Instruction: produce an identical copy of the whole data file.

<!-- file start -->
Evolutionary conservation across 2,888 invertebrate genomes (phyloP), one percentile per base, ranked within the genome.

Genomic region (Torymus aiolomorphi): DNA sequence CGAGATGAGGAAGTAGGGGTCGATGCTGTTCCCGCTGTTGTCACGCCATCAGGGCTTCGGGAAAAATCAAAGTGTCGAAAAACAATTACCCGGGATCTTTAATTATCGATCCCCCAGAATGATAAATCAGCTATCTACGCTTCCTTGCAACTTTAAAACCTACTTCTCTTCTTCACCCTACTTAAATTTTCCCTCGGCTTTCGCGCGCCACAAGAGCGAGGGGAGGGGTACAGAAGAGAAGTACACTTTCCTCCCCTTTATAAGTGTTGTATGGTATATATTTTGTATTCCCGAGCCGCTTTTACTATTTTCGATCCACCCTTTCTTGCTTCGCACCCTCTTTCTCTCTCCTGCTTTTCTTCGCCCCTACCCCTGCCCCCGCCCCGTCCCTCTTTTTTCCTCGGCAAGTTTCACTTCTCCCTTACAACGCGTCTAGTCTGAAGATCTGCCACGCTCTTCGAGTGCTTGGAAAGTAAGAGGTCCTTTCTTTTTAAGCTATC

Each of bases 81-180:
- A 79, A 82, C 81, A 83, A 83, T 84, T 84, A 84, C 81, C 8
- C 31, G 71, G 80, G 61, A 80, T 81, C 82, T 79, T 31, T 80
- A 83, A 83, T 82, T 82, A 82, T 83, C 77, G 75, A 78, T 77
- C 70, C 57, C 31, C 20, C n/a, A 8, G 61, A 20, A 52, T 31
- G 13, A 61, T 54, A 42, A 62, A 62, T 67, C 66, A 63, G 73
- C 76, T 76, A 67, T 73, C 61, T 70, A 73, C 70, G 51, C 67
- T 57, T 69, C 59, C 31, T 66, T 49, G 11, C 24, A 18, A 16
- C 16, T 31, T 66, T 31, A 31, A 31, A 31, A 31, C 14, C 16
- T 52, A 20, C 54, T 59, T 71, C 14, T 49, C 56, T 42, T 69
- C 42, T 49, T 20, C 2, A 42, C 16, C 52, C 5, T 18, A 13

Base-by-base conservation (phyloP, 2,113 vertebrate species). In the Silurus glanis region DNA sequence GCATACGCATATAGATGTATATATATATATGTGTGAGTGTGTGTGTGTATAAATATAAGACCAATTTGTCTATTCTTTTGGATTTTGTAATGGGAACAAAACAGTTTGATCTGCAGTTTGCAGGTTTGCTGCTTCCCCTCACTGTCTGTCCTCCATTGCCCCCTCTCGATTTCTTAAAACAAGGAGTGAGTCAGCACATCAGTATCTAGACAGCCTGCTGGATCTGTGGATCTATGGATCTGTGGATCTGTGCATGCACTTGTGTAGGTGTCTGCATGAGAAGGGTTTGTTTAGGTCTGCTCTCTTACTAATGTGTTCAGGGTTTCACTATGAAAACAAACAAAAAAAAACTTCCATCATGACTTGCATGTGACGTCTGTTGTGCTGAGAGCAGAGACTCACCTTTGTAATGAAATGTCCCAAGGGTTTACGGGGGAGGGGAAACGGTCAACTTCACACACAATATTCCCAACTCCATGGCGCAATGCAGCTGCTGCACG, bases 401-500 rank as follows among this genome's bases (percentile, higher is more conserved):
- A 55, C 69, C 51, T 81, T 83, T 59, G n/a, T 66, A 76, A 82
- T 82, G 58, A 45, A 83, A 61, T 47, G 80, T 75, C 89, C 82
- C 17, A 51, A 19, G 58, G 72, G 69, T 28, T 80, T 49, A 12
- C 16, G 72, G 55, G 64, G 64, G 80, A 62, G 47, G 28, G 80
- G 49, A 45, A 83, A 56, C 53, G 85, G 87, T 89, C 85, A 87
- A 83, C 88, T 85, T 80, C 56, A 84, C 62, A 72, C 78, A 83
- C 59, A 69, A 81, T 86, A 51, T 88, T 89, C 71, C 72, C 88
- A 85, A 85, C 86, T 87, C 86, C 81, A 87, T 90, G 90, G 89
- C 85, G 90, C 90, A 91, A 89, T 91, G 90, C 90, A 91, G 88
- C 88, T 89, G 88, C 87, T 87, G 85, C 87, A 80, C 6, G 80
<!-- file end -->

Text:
Evolutionary conservation across 2,888 invertebrate genomes (phyloP), one percentile per base, ranked within the genome.

Genomic region (Torymus aiolomorphi): DNA sequence CGAGATGAGGAAGTAGGGGTCGATGCTGTTCCCGCTGTTGTCACGCCATCAGGGCTTCGGGAAAAATCAAAGTGTCGAAAAACAATTACCCGGGATCTTTAATTATCGATCCCCCAGAATGATAAATCAGCTATCTACGCTTCCTTGCAACTTTAAAACCTACTTCTCTTCTTCACCCTACTTAAATTTTCCCTCGGCTTTCGCGCGCCACAAGAGCGAGGGGAGGGGTACAGAAGAGAAGTACACTTTCCTCCCCTTTATAAGTGTTGTATGGTATATATTTTGTATTCCCGAGCCGCTTTTACTATTTTCGATCCACCCTTTCTTGCTTCGCACCCTCTTTCTCTCTCCTGCTTTTCTTCGCCCCTACCCCTGCCCCCGCCCCGTCCCTCTTTTTTCCTCGGCAAGTTTCACTTCTCCCTTACAACGCGTCTAGTCTGAAGATCTGCCACGCTCTTCGAGTGCTTGGAAAGTAAGAGGTCCTTTCTTTTTAAGCTATC

Each of bases 81-180:
- A 79, A 82, C 81, A 83, A 83, T 84, T 84, A 84, C 81, C 8
- C 31, G 71, G 80, G 61, A 80, T 81, C 82, T 79, T 31, T 80
- A 83, A 83, T 82, T 82, A 82, T 83, C 77, G 75, A 78, T 77
- C 70, C 57, C 31, C 20, C n/a, A 8, G 61, A 20, A 52, T 31
- G 13, A 61, T 54, A 42, A 62, A 62, T 67, C 66, A 63, G 73
- C 76, T 76, A 67, T 73, C 61, T 70, A 73, C 70, G 51, C 67
- T 57, T 69, C 59, C 31, T 66, T 49, G 11, C 24, A 18, A 16
- C 16, T 31, T 66, T 31, A 31, A 31, A 31, A 31, C 14, C 16
- T 52, A 20, C 54, T 59, T 71, C 14, T 49, C 56, T 42, T 69
- C 42, T 49, T 20, C 2, A 42, C 16, C 52, C 5, T 18, A 13

Base-by-base conservation (phyloP, 2,113 vertebrate species). In the Silurus glanis region DNA sequence GCATACGCATATAGATGTATATATATATATGTGTGAGTGTGTGTGTGTATAAATATAAGACCAATTTGTCTATTCTTTTGGATTTTGTAATGGGAACAAAACAGTTTGATCTGCAGTTTGCAGGTTTGCTGCTTCCCCTCACTGTCTGTCCTCCATTGCCCCCTCTCGATTTCTTAAAACAAGGAGTGAGTCAGCACATCAGTATCTAGACAGCCTGCTGGATCTGTGGATCTATGGATCTGTGGATCTGTGCATGCACTTGTGTAGGTGTCTGCATGAGAAGGGTTTGTTTAGGTCTGCTCTCTTACTAATGTGTTCAGGGTTTCACTATGAAAACAAACAAAAAAAAACTTCCATCATGACTTGCATGTGACGTCTGTTGTGCTGAGAGCAGAGACTCACCTTTGTAATGAAATGTCCCAAGGGTTTACGGGGGAGGGGAAACGGTCAACTTCACACACAATATTCCCAACTCCATGGCGCAATGCAGCTGCTGCACG, bases 401-500 rank as follows among this genome's bases (percentile, higher is more conserved):
- A 55, C 69, C 51, T 81, T 83, T 59, G n/a, T 66, A 76, A 82
- T 82, G 58, A 45, A 83, A 61, T 47, G 80, T 75, C 89, C 82
- C 17, A 51, A 19, G 58, G 72, G 69, T 28, T 80, T 49, A 12
- C 16, G 72, G 55, G 64, G 64, G 80, A 62, G 47, G 28, G 80
- G 49, A 45, A 83, A 56, C 53, G 85, G 87, T 89, C 85, A 87
- A 83, C 88, T 85, T 80, C 56, A 84, C 62, A 72, C 78, A 83
- C 59, A 69, A 81, T 86, A 51, T 88, T 89, C 71, C 72, C 88
- A 85, A 85, C 86, T 87, C 86, C 81, A 87, T 90, G 90, G 89
- C 85, G 90, C 90, A 91, A 89, T 91, G 90, C 90, A 91, G 88
- C 88, T 89, G 88, C 87, T 87, G 85, C 87, A 80, C 6, G 80